I came across this article from Whole Foods and thought it contained some useful information that would come in handy for the holidays.
- For superior flavor, use the freshest ingredients available. Flour, eggs, butter and spices can all pick up flavors from other things on the shelf, so buy fresh for the best results.
- If your fruit isn’t as ripe as you’d like it, speed up the process by putting it in a small paper bag with a ripe or overripe banana. The excess natural gas from the banana helps accelerate the ripening process.
- Dried spices lose their potency and freshness within six months to a year from the date they are first opened, so spices you used last year may need to be replaced.
- If you want homemade goodies but are short on time or skill, purchase some of the ingredients pre-made, like pie crusts, tart shells, lady fingers and freshly whipped cream.
Cakes & Pies
- If your cake doesn’t look done in the time allotted by the recipe, see if it’s springy to the touch and insert a toothpick. If it’s got a spring to it and the toothpick comes out clean—you should be good.
- Undercooked cakes tend to sink in the middle and may be unusually heavy.
- Overcooked cakes are dry and have thick crusts.
- For flaky pie crust, keep all of your ingredients super cold to keep the butter from melting. Chill the bowl, freeze small pieces of butter, use ice water and a machine (not your warm hands) to blend ingredients and work in the coolest corner of your kitchen.
- For a great apple pie, variety is the secret ingredient. Each type of apple has its own unique qualities. Combine them for a complex flavor and pleasing texture.
- To help lessen cracking in your loaves of holiday bread, let the batter sit in the loaf pan for 20 minutes prior to baking.
- To keep crisp cookies crisp, store them, when cooled, in a tin or can with a loose cover.
- To keep soft cookies soft, store them in an airtight container with apple or bread slices, changing frequently. They help mellow and moisten the cookies.
- Pay careful attention to pan size. Bars baked in a pan that’s too small result in a cake-like treat—not a toothy, chewy one. Bars baked in a pan that’s too large tend to be dry and crumbly.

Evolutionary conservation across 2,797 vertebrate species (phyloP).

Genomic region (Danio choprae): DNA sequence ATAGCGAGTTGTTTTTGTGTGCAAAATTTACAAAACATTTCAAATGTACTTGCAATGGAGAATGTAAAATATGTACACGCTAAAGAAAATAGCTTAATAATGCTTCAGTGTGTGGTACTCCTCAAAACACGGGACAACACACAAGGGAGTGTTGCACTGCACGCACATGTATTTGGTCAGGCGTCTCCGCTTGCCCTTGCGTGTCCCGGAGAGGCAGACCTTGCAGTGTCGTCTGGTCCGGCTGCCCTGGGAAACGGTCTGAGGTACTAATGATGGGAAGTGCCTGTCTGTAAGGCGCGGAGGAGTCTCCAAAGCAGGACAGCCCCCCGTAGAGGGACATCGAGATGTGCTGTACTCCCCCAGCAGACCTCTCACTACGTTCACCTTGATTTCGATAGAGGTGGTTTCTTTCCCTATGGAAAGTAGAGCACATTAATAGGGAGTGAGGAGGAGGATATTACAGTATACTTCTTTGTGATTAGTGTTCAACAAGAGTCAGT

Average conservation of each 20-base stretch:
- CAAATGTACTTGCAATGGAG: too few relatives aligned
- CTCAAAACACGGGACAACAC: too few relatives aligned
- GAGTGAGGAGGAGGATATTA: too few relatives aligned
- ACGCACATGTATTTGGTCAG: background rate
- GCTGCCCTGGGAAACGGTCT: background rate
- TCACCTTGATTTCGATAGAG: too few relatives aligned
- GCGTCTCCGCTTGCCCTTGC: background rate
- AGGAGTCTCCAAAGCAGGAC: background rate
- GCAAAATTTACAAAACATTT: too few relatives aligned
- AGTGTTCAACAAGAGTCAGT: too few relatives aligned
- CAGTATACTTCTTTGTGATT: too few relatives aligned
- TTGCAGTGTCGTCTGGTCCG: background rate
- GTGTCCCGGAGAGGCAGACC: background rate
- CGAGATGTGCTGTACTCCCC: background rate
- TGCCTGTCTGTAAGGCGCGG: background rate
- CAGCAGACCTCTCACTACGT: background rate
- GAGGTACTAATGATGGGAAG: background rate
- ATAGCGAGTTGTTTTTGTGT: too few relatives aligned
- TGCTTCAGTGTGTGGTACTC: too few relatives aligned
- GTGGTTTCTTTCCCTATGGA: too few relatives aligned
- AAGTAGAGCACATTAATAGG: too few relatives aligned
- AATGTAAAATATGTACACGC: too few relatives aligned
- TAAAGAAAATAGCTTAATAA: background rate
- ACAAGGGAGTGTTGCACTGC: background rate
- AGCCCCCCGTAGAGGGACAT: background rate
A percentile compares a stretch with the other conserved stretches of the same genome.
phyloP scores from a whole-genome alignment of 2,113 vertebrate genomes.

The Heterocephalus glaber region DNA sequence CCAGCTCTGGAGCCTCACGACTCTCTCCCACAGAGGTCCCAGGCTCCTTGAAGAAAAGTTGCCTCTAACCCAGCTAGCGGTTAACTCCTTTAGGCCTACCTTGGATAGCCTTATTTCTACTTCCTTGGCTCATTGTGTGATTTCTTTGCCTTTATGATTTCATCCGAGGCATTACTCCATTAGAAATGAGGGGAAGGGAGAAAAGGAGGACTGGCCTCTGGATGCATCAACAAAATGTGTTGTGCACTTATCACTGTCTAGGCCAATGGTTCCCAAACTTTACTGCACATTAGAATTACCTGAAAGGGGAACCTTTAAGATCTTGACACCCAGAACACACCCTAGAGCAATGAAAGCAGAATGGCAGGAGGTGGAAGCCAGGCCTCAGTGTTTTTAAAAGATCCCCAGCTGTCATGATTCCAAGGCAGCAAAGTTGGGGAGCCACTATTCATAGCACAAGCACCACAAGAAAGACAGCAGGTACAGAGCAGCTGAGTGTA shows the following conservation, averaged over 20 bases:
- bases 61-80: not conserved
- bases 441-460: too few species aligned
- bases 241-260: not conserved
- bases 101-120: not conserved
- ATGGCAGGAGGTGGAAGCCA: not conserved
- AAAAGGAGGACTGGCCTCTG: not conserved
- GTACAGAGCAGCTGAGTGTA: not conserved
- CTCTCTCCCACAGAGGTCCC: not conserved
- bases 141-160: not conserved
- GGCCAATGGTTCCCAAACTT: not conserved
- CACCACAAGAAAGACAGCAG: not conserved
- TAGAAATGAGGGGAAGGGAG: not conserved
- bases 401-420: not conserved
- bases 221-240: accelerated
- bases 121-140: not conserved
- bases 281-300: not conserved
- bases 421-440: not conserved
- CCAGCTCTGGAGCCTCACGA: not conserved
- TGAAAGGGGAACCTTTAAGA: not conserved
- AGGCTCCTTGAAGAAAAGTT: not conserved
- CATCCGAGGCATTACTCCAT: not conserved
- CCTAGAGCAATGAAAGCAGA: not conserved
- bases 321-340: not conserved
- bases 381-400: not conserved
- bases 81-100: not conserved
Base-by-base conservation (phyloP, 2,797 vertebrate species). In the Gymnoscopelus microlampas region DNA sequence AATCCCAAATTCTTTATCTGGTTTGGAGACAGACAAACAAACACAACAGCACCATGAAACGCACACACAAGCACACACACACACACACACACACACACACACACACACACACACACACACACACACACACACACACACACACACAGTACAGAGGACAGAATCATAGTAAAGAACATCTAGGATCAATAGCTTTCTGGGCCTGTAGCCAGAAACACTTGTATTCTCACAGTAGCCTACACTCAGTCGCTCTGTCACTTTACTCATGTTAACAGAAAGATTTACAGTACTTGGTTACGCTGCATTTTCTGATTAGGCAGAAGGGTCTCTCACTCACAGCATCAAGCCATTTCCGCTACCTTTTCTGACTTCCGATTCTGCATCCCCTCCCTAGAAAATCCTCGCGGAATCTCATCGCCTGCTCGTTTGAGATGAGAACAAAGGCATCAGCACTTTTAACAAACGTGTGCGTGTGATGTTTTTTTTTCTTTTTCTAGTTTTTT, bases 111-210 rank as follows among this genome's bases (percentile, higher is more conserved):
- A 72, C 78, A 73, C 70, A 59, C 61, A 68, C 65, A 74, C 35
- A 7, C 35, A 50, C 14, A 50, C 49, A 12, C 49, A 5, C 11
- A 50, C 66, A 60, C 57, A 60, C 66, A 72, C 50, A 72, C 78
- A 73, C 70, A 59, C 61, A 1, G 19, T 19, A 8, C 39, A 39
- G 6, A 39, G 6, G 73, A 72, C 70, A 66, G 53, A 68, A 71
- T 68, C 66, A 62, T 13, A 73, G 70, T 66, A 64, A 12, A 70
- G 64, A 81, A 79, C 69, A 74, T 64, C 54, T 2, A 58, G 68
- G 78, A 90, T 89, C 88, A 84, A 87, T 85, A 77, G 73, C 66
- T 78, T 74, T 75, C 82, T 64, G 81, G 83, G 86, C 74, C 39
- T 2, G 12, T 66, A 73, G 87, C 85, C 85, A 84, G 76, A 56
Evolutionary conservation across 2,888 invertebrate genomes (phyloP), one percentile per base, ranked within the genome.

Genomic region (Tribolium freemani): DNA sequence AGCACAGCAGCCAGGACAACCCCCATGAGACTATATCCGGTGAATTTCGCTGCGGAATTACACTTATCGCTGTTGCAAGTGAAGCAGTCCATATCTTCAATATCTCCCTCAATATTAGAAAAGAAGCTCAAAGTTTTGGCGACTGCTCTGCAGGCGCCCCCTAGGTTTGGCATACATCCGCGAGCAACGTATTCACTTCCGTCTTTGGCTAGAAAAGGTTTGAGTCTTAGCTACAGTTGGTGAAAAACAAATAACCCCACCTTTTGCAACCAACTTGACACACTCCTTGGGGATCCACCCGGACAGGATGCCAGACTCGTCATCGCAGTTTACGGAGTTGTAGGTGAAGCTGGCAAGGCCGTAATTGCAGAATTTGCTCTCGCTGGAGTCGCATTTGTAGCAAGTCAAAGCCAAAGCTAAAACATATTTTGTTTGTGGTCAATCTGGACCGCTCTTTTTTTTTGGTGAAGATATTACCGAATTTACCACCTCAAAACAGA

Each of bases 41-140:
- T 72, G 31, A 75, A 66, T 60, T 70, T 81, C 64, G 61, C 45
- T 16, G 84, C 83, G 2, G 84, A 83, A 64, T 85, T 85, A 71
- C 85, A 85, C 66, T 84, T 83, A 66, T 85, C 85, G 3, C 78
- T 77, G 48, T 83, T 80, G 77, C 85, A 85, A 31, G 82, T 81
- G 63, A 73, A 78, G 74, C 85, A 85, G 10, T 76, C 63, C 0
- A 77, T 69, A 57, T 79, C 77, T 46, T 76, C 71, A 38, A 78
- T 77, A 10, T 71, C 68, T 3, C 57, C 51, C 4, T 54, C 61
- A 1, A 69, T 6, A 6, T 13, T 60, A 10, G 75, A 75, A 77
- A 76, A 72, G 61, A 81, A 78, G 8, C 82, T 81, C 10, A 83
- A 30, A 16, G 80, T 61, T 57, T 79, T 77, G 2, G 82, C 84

- Resist the temptation to check on your creation while it’s baking. Opening and closing the oven door affects the outcome.
The ABCs of Flour
What makes a certain flour good for one recipe and bad for another? Gluten! When flour is moistened and mixed for dough or batter, gluten forms from the protein in the flour. Some flours have more protein, some less, forming more or less gluten, which is key to making breads expand and cakes stick together. For the best baking results, learn about these three basic types of flour:
- All-purpose flour is a blend of hard and soft wheat. The balance of gluten from these creates the texture you want for quick breads, pie crust, cookies and most everyday uses.
- Bread flour has a higher gluten-forming protein content, creating dough that is nice and elastic. This makes it ideal for making kneaded breads.
- Cake flour is made with soft wheat, producing less gluten, so your cake will have that perfect delicate and slightly crumbly texture. Note that self-rising cake flour is different.
Always the top choice for the best baking, studies confirm that butter is also a better choice than commonly-used vegetable shortenings and margarines when it comes to nutrition. Though it contains saturated fats and cholesterol, butter does not raise cholesterol levels in the blood in the same way as do the trans-fats found in hydrogenated oils.
Flakier pastries, higher cakes, chewier cookies and better flavor are some of the results you will get from European-style butters. Their higher proportion of butterfat to water is one reason. Another is that they start with the best quality cream. You can truly taste the difference!
The best chocolate contains only cocoa butter, and no other fats. Read the label, and if the chocolate contains vegetable oils, it isn’t the best quality chocolate you can buy. Here’s a quick primer on the types of chocolate:
- Milk Chocolate contains milk solids along with cocoa solids and cocoa. Though it is great for eating, it isn’t the best for baking.
- Semi-sweet chocolate is good for all-purpose baking.
- Bittersweet chocolate has less sugar than semi-sweet, so it has a more assertive chocolate flavor.
- Unsweetened baking chocolate should contain only cocoa butter and cocoa solids. It has an intense chocolate flavor and only used for baking.
- Unsweetened cocoa powder can provide the most intense chocolate flavor of all, without the fat. It should contain only cocoa solids separated from the cocoa butter.
- White chocolate contains cocoa butter without the cocoa solids, so it lacks the flavor of chocolate.
- Remember that chocolate easily absorbs odors — never store it alongside strong-smelling foods. Otherwise, your crowd-pleasing chocolate cake may smell like onions or cheese.
- It’s best to melt chocolate over indirect heat, so as not to burn it. One proven method is to chop your chocolate into small, bite-size pieces before placing them into a stainless-steel bowl and then setting the bowl over a saucepan or pot of hot, gently simmering (not rapidly boiling) water. As the chocolate melts, it should be stirred constantly.
Updating your recipes to healthier alternatives can be a fun and creative process. Experiment with your recipes, trying out a variety of alternative ingredients to discover new tastes that appeal to you and your family. The Guide to Substitutions for Cooking & Baking provides tips for altering sweeteners, flours, eggs, and more.